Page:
I am so excited to to share on The Weekend Project our biggest home improvement project yet! We have done a lot of home improvements over the years in this house and our last, but nothing so big as laying wood every where there is carpet in a house this size. My husband is killing it with his man skills! If he can’t do it YouTube can teach him. We have two rooms almost done and one in the works, and we have already learned so much! All I can say is seeing the transformation is addicting, so I know we won’t be stopping with the floors. To get this started Bryan is going to be sharing how why we started this project and how we chose the materials.
Amy and I have been talking about adding hardwood flooring to our home ever since we moved in 3 years ago. Hardwood floors just add so much to a home, and they help increase the value of the home as well. However, our desire for the flooring was based more on necessity than pure interior design. We have 2 children and 2 dogs, and between people and pets walking on, spilling things on, and just living on them, they began to look worn in no time at all. In 3 years, we have had the carpets cleaned twice, and they were past due for another cleaning or maybe even a replacement.
We definitely had to consider the cost of putting new flooring of any kind was just overwhelming. Finally, thanks to some success I had with other smaller projects using Youtube and other instructional sites, I decided I was ready for the challenge of installing the flooring we’d been talking about for so long. I have virtually no experience putting in floors. In our last house, we had someone install laminate flooring for us, and I helped click the pieces into place, but that was about it. I haven’t done any cutting or anything other than just tapping pieces into place with tongue and groove laminate. However, we live in an age of technology where tutorials and online advice make it so easy for people to do household projects that they’d never even dreamed of doing on their own.
This should serve as a fun way to show off what can be done with very little experience and tutorials, but I’m hoping it will also serve as a useful tool for others who might be wanting to do wood floors but are overwhelmed by the cost of materials plus labor. You can save so much money just by doing it yourself!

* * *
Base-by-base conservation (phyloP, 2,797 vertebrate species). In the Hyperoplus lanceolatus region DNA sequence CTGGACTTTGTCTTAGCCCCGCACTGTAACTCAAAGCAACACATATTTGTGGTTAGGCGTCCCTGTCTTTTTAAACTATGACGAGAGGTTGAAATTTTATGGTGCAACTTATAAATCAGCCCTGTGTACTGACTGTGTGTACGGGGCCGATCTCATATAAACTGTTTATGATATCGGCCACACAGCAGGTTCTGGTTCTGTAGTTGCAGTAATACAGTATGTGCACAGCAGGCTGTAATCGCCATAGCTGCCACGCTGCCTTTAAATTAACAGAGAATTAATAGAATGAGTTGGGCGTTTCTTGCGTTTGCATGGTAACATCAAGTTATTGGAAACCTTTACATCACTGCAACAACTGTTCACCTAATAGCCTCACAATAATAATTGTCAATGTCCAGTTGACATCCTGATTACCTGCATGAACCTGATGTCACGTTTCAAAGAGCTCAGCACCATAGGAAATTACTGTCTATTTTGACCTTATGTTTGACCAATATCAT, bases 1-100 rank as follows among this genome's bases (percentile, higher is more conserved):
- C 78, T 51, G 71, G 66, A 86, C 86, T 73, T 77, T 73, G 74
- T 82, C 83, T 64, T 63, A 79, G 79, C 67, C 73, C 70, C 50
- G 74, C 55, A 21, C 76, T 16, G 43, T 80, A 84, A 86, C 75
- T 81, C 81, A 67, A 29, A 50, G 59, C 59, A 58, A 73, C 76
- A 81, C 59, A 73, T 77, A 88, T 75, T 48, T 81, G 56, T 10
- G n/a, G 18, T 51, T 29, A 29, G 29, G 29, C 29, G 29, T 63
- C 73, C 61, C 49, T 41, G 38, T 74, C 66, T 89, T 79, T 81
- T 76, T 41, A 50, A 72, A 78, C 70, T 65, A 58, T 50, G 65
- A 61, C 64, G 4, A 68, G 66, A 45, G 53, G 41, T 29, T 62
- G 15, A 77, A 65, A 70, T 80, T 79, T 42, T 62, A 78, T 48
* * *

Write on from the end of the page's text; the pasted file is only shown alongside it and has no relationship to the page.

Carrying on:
I want to say up front that this project is not something that I’m going to be working on day and night. There are four bedrooms, a playroom, a hallway, stairs and great room that I’m going to be doing and I have a full-time job, 2 kids, manage a web site, and put out a weekly Disney fan podcast. I’m setting a goal of 1 room a week. If I get more than that done, then great! For me, that’s another perk of doing the work ourselves. We can take our time doing it without tearing the entire house up and living in chaos for a week while the work gets done.
For the majority of the materials we went to a store that specializes in wood flooring in a warehouse environment. Going to a store like this over a traditional home improvement retailer saves a lot of money due to the reduced overhead. We went to the same store for the laminate from them for our previous home as well as the hard wood for the staircase in that house. They have proven to have a wider selection and much lower prices than stores like Home Depot and Lowe’s.
For our home, we ended up going with a bamboo click and lock engineered wood floors. Bamboo is extremely durable, and we got a design that had a distressed look to it so we wouldn’t have to worry about the dogs scratching the floor or the kids dropping something on it and ruining it.
Quick Tip: Just ask if the price is the best price. The salesman gave us $.20 off a sq. ft. just for asking. Plus discounts on the moisture barrier and underlayment, and he even threw in a starter kit with knee pads, rubber mallet, tapping block, spacers, and a pull bar.
We are doing our floors as a floating floor, which means it will not be nailed or glued down. The flooring is “click and lock”, which means they just click into place and lay on the floor. In addition to the flooring, you’ll need some other items.